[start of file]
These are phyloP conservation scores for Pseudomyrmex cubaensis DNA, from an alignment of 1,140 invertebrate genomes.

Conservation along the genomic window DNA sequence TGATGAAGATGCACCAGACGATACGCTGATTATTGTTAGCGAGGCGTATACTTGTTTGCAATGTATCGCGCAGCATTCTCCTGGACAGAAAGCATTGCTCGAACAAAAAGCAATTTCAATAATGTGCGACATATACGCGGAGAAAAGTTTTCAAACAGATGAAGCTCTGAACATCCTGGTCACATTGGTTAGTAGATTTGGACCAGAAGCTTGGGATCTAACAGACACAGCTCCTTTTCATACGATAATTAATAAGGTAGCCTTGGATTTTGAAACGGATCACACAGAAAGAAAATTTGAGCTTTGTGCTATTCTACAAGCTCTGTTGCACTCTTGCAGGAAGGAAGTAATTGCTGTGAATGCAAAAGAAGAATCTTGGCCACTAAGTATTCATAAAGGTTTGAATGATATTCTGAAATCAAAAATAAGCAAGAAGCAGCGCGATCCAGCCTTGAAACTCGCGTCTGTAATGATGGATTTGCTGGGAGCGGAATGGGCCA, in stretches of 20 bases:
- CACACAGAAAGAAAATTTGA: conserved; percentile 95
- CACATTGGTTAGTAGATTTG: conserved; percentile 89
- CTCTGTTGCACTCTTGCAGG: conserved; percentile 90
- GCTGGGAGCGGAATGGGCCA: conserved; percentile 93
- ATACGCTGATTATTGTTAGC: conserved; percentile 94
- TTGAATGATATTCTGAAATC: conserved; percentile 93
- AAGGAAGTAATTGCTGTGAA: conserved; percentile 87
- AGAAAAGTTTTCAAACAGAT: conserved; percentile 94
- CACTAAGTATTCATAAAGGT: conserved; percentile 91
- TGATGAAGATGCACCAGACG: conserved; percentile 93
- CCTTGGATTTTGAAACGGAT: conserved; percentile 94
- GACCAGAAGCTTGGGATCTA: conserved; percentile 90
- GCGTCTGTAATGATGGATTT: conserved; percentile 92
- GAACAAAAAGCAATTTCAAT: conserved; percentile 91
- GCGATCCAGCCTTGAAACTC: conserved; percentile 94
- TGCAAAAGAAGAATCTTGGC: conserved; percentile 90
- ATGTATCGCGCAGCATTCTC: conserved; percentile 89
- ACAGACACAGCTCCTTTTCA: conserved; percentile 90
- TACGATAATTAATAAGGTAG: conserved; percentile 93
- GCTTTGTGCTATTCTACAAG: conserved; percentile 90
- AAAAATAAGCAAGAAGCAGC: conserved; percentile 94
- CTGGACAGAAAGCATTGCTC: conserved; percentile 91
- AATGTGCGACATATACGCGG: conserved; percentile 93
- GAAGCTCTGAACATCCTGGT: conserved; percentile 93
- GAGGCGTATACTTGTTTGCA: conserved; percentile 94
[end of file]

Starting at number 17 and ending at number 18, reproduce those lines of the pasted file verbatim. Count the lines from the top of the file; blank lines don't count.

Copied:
- GCGATCCAGCCTTGAAACTC: conserved; percentile 94
- TGCAAAAGAAGAATCTTGGC: conserved; percentile 90